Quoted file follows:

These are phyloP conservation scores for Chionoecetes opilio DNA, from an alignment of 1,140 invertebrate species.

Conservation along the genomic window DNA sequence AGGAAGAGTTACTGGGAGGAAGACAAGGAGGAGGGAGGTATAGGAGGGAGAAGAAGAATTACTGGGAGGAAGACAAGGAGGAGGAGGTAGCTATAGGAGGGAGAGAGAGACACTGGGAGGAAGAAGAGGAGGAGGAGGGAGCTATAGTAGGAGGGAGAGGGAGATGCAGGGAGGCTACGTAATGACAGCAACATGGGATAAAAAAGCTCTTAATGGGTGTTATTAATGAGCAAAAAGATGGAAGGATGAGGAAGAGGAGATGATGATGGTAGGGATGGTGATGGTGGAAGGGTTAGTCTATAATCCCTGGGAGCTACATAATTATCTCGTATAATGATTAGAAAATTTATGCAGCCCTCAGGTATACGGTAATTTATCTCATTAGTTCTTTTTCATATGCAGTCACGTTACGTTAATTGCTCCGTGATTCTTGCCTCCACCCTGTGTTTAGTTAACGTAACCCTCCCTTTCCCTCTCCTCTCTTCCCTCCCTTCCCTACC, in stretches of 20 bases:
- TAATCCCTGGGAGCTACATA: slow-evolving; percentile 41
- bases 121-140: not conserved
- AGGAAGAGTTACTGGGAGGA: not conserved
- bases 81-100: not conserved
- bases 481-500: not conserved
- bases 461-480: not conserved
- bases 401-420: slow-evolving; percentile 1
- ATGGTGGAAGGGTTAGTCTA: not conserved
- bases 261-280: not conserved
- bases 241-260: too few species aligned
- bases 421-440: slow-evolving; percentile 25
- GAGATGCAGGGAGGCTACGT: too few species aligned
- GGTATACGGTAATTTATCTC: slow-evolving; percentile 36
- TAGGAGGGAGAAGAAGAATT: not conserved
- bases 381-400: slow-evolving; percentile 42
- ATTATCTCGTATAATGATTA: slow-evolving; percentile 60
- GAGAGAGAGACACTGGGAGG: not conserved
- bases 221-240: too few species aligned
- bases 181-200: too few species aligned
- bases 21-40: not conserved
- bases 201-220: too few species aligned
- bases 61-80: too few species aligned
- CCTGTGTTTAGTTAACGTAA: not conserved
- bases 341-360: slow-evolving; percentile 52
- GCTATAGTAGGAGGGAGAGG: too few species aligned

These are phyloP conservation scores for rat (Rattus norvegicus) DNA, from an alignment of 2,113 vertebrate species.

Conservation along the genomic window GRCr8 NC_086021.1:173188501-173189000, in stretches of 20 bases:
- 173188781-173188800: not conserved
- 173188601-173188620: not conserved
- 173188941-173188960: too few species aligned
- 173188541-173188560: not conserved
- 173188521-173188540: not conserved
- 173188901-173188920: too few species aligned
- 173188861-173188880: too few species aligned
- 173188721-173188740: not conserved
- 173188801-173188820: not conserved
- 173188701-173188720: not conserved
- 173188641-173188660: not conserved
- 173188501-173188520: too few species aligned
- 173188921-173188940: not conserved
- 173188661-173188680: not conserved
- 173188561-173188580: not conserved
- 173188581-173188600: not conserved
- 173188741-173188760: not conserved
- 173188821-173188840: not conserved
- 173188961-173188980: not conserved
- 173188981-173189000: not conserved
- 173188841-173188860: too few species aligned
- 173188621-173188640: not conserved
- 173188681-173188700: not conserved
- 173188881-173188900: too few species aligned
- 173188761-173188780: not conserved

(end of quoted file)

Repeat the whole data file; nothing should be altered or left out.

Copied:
These are phyloP conservation scores for Chionoecetes opilio DNA, from an alignment of 1,140 invertebrate species.

Conservation along the genomic window DNA sequence AGGAAGAGTTACTGGGAGGAAGACAAGGAGGAGGGAGGTATAGGAGGGAGAAGAAGAATTACTGGGAGGAAGACAAGGAGGAGGAGGTAGCTATAGGAGGGAGAGAGAGACACTGGGAGGAAGAAGAGGAGGAGGAGGGAGCTATAGTAGGAGGGAGAGGGAGATGCAGGGAGGCTACGTAATGACAGCAACATGGGATAAAAAAGCTCTTAATGGGTGTTATTAATGAGCAAAAAGATGGAAGGATGAGGAAGAGGAGATGATGATGGTAGGGATGGTGATGGTGGAAGGGTTAGTCTATAATCCCTGGGAGCTACATAATTATCTCGTATAATGATTAGAAAATTTATGCAGCCCTCAGGTATACGGTAATTTATCTCATTAGTTCTTTTTCATATGCAGTCACGTTACGTTAATTGCTCCGTGATTCTTGCCTCCACCCTGTGTTTAGTTAACGTAACCCTCCCTTTCCCTCTCCTCTCTTCCCTCCCTTCCCTACC, in stretches of 20 bases:
- TAATCCCTGGGAGCTACATA: slow-evolving; percentile 41
- bases 121-140: not conserved
- AGGAAGAGTTACTGGGAGGA: not conserved
- bases 81-100: not conserved
- bases 481-500: not conserved
- bases 461-480: not conserved
- bases 401-420: slow-evolving; percentile 1
- ATGGTGGAAGGGTTAGTCTA: not conserved
- bases 261-280: not conserved
- bases 241-260: too few species aligned
- bases 421-440: slow-evolving; percentile 25
- GAGATGCAGGGAGGCTACGT: too few species aligned
- GGTATACGGTAATTTATCTC: slow-evolving; percentile 36
- TAGGAGGGAGAAGAAGAATT: not conserved
- bases 381-400: slow-evolving; percentile 42
- ATTATCTCGTATAATGATTA: slow-evolving; percentile 60
- GAGAGAGAGACACTGGGAGG: not conserved
- bases 221-240: too few species aligned
- bases 181-200: too few species aligned
- bases 21-40: not conserved
- bases 201-220: too few species aligned
- bases 61-80: too few species aligned
- CCTGTGTTTAGTTAACGTAA: not conserved
- bases 341-360: slow-evolving; percentile 52
- GCTATAGTAGGAGGGAGAGG: too few species aligned

These are phyloP conservation scores for rat (Rattus norvegicus) DNA, from an alignment of 2,113 vertebrate species.

Conservation along the genomic window GRCr8 NC_086021.1:173188501-173189000, in stretches of 20 bases:
- 173188781-173188800: not conserved
- 173188601-173188620: not conserved
- 173188941-173188960: too few species aligned
- 173188541-173188560: not conserved
- 173188521-173188540: not conserved
- 173188901-173188920: too few species aligned
- 173188861-173188880: too few species aligned
- 173188721-173188740: not conserved
- 173188801-173188820: not conserved
- 173188701-173188720: not conserved
- 173188641-173188660: not conserved
- 173188501-173188520: too few species aligned
- 173188921-173188940: not conserved
- 173188661-173188680: not conserved
- 173188561-173188580: not conserved
- 173188581-173188600: not conserved
- 173188741-173188760: not conserved
- 173188821-173188840: not conserved
- 173188961-173188980: not conserved
- 173188981-173189000: not conserved
- 173188841-173188860: too few species aligned
- 173188621-173188640: not conserved
- 173188681-173188700: not conserved
- 173188881-173188900: too few species aligned
- 173188761-173188780: not conserved